As the Mueller investigation into Russian meddling in the 2016 election continues to plague President Donald Trump, he has created an even more perilous development for himself in the shocking aftermath of his Helsinki summit with Vladimir Putin.
His astounding announcement that he has invited Mr. Putin to Washington caps a week of convulsion and surrender, raising serious questions about Mr. Trump's own grasp of political reality and his presidential responsibilities.
After first refusing to accept the U.S. Intelligence community's in-depth evidence of such Russian involvement and then clumsily backtracking, Mr. Trump is left in further awkward and embarrassing retreat. He is now reluctantly defending his own spymasters' findings that Russia subverted the American elections, while trying desperately to salvage his aspirations for new U.S.-Russian collaboration.
Through all this, the president repeatedly claims there was "no collusion" between his winning campaign and Moscow. He tries to paper over his previous denunciations of the U.S. intelligence apparatus by blaming past intelligence leaders who gathered the damning evidence. Now he praises the current CIA director, former Republican Sen. Dan Coats of Indiana, who nevertheless openly agrees with the intelligence community's findings.
Equally troubling was Mr. Trump's welcoming of Mr. Putin's bizarre proposal to invite Russian military intelligence officers to examine and question the U.S. officials who brought the allegations of meddling. The notion was so preposterous that a State Department official dismissed it out of hand.
Such diplomatic gaffes have underscored the general state of disarray within an administration devoid of any normal bureaucratic guidelines. It is subject to the whims and ad hoc observations of a president adrift in a sea of his own contradictions and bold-faced lies.
Mr. Trump also continues to poison the free flow of information gathered by a professional and dedicated corps of mainstream journalists with his peddling of "fake news" — accounts manufactured out of his own imagination and distortions of what actually has occurred or said by other public figures.
At the Helsinki summit, Mr. Trump was handed a great opportunity to practice his craft of misinformation. There was no institutional framework for the meeting: no committees or other vehicles in which to examine areas of agreement or disagreement by recognized experts on each side.
The one-day affair provided for no in-depth examination of a detailed agenda of issues or even areas of contention between the two featured players. It was pure mano-a-mano, pitting Mr. Trump against Mr. Putin on a single stage in a global spotlight between two self-professed political strongmen.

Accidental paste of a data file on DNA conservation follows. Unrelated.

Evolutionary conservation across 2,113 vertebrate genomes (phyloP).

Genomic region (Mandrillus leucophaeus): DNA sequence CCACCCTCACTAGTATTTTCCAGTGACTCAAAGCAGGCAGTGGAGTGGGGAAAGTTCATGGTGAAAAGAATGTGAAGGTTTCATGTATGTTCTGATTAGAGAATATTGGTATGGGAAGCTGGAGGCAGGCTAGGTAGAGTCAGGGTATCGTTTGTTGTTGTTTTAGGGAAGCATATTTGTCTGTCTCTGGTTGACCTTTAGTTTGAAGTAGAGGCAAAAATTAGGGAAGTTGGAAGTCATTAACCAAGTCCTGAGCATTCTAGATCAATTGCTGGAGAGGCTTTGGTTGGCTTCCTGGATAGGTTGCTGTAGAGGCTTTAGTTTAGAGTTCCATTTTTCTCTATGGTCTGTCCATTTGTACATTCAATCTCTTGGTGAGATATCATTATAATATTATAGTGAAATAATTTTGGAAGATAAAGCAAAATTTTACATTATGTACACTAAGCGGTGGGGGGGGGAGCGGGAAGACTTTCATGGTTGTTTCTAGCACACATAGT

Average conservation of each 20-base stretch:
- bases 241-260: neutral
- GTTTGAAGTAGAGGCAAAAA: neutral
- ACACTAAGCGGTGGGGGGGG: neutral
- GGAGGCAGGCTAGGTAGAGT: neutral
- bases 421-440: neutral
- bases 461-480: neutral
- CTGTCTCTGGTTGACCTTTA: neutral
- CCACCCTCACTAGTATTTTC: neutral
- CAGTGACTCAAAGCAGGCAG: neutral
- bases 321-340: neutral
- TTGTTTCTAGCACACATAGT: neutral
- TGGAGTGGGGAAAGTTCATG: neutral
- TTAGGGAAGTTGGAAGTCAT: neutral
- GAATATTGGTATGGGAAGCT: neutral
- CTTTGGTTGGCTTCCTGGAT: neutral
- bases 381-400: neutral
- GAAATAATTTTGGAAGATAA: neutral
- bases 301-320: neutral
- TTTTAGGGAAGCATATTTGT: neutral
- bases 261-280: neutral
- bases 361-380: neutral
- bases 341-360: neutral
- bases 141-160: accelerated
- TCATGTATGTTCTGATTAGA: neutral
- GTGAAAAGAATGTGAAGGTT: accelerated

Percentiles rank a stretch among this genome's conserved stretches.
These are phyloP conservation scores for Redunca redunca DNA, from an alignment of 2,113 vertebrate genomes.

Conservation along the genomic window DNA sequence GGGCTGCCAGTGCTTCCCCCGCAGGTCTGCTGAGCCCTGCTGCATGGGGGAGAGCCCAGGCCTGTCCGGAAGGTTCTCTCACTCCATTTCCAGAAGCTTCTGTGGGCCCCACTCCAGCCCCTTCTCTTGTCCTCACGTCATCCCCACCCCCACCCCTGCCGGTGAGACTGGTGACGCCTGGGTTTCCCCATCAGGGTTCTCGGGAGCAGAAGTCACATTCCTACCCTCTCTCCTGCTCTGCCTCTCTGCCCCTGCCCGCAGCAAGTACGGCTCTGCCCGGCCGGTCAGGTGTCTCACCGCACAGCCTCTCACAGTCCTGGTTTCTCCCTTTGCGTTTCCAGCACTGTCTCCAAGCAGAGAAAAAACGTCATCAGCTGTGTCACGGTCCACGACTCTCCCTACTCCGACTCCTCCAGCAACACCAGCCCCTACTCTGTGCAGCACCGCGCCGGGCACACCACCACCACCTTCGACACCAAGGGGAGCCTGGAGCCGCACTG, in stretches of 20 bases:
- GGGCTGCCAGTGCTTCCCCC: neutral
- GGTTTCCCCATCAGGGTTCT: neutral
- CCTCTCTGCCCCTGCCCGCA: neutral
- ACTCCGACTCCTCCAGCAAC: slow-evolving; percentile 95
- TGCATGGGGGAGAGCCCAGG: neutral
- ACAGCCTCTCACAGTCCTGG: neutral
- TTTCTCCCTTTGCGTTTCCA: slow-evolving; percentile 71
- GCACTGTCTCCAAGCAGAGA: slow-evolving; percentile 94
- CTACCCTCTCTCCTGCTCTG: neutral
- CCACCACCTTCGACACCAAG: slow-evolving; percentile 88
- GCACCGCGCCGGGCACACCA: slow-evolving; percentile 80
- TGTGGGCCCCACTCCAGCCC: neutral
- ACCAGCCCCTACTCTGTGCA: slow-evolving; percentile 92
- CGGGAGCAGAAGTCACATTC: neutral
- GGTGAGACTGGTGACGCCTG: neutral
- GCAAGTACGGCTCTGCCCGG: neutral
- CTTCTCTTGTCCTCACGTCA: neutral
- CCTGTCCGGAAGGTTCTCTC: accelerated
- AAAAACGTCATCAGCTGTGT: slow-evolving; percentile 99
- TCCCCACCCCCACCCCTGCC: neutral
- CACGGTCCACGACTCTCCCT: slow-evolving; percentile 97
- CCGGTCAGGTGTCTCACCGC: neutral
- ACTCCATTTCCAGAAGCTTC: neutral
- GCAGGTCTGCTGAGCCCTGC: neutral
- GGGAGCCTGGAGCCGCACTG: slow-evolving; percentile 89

But unlike a heavyweight boxing championship or a formal debate, there was no public face-off or exchange. Instead, the two men met head-to-head in a private séance witnessed by none but their translators, tasked only with conveying what each man said to the other in his own language.
There was no transcription or recording of what was said by each of them — at least none released afterward — by which observers could weigh and evaluate the strengths and weaknesses of their performances, either in style or substance.
It remained for each of the principals to make the case for himself in the news conference that followed, as they stood at separate microphones. Journalists from Western news organizations, including the Associated Press and Reuters, and Russian outlets posed fairly unbiased questions.
Mr. Putin, with his customary swagger, cruised through with a controlled and unconfrontational performance. He even offering a conciliatory if ludicrous arrangement whereby Russian and U.S. intel officials could jointly examine the allegations of Russian meddling.
The stage was set for Mr. Trump to turn to Mr. Putin and demand directly that he admit the charge or face consequences of an outraged America. Instead, the American president rolled over. He let Mr. Putin off the hook and thus made a mockery of Mr. Trump's own self-constructed image as the tough guy and master of the art of the deal.
There could have been no clearer example of political self-immolation in the recent annals of world political history. The issues now are: Can Donald Trump recover and save his presidency? And can the Republican Party and/or Congress somehow impede his mindless course of appeasement?
Sadly, Neville Chamberlain at Munich in 1938, and his "peace for our time" declaration, readily come to mind.
Jules Witcover is a syndicated columnist and former long-time writer for The Baltimore Sun. His latest book is "The American Vice Presidency: From Irrelevance to Power" (Smithsonian Books). His email is firstname.lastname@example.org.